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Arnaud Pommier, Naishitha Anaparthy, Nicoletta Memos, Z Larkin Kelley, Alizée Gouronnec, Ran Yan, Cédric Auffray, Jean Albrengues, Mikala Egeblad, Christine A Iacobuzio-Donahue, Scott K Lyons, Douglas T Fearon
The majority of patients with pancreatic ductal adenocarcinoma (PDA) develop metastatic disease after resection of their primary tumor. We found that livers from patients and mice with PDA harbor single, disseminated cancer cells (DCCs) lacking expression of cytokeratin-19 (CK19) and major histocompatibility complex class I (MHCI). We created a mouse model to determine how these DCCs develop. Intra-portal injection of immunogenic PDA cells into pre-immunized mice seeded livers only with single, non-replicating DCCs that were CK19- and MHCI- The DCCs exhibited an endoplasmic reticulum (ER) stress response but, paradoxically lacked both inositol-requiring enzyme 1α activation and expression of the spliced form of transcription factor XBP1 (XBP1s)...
May 17, 2018: Science
Qiang Cai, Lulu Qiao, Ming Wang, Baoye He, Feng-Mao Lin, Jared Palmquist, Hsien-Da Huang, Hailing Jin
Some pathogens and pests deliver small RNAs (sRNAs) into host cells to suppress host immunity. Conversely, hosts also transfer sRNAs into pathogens and pests to inhibit their virulence. Although sRNA trafficking has been observed in a wide variety of interactions, how sRNAs are transferred, especially from hosts to pathogens/pests, is still unknown. Here we show that host Arabidopsis cells secrete exosome-like extracellular vesicles to deliver sRNAs into fungal pathogen Botrytis cinerea These sRNA-containing vesicles accumulate at the infection sites and are taken up by the fungal cells...
May 17, 2018: Science
Rumela Chakrabarti, Toni Celià-Terrassa, Sushil Kumar, Xiang Hang, Yong Wei, Abrar Choudhury, Julie Hwang, Jia Peng, Briana Nixon, John J Grady, Christina DeCoste, Jie Gao, Johan H van Es, Ming O Li, Iannis Aifantis, Hans Clevers, Yibin Kang
The stem cell niche is a specialized environment that dictates stem cell function during development and homeostasis. Here, we show that Dll1, a Notch pathway ligand, is enriched in mammary gland stem cells (MaSCs) and mediates critical interactions with stromal macrophages in the surrounding niche. Conditional deletion of Dll1 reduced the number of MaSCs and impaired ductal morphogenesis in the mammary gland. Moreover, MaSC-expressed Dll1 activates Notch signaling in stromal macrophages, increasing their expression of Wnt family ligands such as Wnt3, Wnt10A, and Wnt16, thereby initiating a feed back loop that promotes the function of Dll1+ MaSCs...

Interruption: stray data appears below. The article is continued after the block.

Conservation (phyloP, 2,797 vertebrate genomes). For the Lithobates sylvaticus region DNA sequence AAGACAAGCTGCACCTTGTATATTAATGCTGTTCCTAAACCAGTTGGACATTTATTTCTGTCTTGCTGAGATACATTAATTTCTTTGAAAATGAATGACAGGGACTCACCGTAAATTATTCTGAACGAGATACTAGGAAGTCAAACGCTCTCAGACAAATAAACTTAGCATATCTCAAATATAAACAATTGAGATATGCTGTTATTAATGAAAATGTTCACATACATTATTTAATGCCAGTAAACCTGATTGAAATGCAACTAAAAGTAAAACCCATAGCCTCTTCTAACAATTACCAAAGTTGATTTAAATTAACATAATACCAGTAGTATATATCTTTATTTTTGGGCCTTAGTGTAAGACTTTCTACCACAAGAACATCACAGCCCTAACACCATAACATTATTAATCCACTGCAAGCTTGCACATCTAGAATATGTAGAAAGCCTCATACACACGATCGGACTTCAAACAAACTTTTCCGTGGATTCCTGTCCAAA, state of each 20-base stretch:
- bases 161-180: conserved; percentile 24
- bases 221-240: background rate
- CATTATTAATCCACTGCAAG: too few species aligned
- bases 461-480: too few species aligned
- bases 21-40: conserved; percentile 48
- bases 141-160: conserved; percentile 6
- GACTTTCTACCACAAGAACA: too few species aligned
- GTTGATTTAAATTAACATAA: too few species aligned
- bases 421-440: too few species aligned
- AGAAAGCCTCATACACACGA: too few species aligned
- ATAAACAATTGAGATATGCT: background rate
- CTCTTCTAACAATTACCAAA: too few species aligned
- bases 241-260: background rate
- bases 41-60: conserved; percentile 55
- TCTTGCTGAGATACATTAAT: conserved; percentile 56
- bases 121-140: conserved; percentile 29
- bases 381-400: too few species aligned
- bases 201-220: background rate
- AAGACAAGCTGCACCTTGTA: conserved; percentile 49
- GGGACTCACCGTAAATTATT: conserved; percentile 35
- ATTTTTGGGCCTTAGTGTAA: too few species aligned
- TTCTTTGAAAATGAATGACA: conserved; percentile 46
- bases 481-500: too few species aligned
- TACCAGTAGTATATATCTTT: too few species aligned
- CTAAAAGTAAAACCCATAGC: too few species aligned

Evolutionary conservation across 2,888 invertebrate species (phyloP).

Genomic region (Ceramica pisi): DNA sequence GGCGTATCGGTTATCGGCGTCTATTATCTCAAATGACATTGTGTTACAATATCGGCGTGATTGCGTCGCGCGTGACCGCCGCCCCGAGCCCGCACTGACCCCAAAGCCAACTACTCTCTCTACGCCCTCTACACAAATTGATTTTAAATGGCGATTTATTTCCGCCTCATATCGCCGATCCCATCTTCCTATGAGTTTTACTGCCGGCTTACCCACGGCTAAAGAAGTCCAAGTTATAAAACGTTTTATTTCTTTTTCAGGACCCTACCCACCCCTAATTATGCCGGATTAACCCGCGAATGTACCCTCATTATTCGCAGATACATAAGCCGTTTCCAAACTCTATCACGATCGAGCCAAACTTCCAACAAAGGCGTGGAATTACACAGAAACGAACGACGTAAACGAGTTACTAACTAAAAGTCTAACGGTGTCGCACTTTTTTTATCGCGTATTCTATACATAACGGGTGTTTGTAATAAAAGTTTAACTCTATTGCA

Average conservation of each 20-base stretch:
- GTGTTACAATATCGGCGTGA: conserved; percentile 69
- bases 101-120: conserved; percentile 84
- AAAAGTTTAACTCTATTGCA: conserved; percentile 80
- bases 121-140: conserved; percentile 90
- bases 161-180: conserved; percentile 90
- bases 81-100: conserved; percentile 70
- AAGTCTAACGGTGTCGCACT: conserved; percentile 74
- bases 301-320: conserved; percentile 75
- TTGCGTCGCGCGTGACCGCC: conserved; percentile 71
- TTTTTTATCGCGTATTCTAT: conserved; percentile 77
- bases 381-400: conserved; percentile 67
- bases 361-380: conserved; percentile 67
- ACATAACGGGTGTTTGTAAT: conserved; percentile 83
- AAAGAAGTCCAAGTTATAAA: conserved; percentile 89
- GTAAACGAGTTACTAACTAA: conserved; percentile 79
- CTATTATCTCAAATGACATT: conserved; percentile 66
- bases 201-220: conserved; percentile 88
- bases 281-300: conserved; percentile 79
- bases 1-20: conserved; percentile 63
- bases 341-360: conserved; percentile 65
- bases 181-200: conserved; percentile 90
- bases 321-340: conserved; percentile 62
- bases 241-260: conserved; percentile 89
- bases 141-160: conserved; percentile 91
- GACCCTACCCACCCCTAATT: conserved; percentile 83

May 17, 2018: Science
Mark Lipson, Olivia Cheronet, Swapan Mallick, Nadin Rohland, Marc Oxenham, Michael Pietrusewsky, Thomas Oliver Pryce, Anna Willis, Hirofumi Matsumura, Hallie Buckley, Kate Domett, Nguyen Giang Hai, Trinh Hoang Hiep, Aung Aung Kyaw, Tin Tin Win, Baptiste Pradier, Nasreen Broomandkhoshbacht, Francesca Candilio, Piya Changmai, Daniel Fernandes, Matthew Ferry, Beatriz Gamarra, Eadaoin Harney, Jatupol Kampuansai, Wibhu Kutanan, Megan Michel, Mario Novak, Jonas Oppenheimer, Kendra Sirak, Kristin Stewardson, Zhao Zhang, Pavel Flegontov, Ron Pinhasi, David Reich
Southeast Asia is home to rich human genetic and linguistic diversity, but the details of past population movements in the region are not well known. Here, we report genome-wide ancient DNA data from eighteen Southeast Asian individuals spanning from the Neolithic period through the Iron Age (4100-1700 years ago). Early farmers from Man Bac in Vietnam exhibit a mixture of East Asian (southern Chinese agriculturalist) and deeply diverged eastern Eurasian (hunter-gatherer) ancestry characteristic of Austroasiatic speakers, with similar ancestry as far south as Indonesia providing evidence for an expansive initial spread of Austroasiatic languages...
May 17, 2018: Science
Koyel Banerjee-Ghosh, Oren Ben Dor, Francesco Tassinari, Eyal Capua, Shira Yochelis, Amir Capua, See-Hun Yang, Stuart S P Parkin, Soumyajit Sarkar, Leeor Kronik, Lech Tomasz Baczewski, Ron Naaman, Yossi Paltiel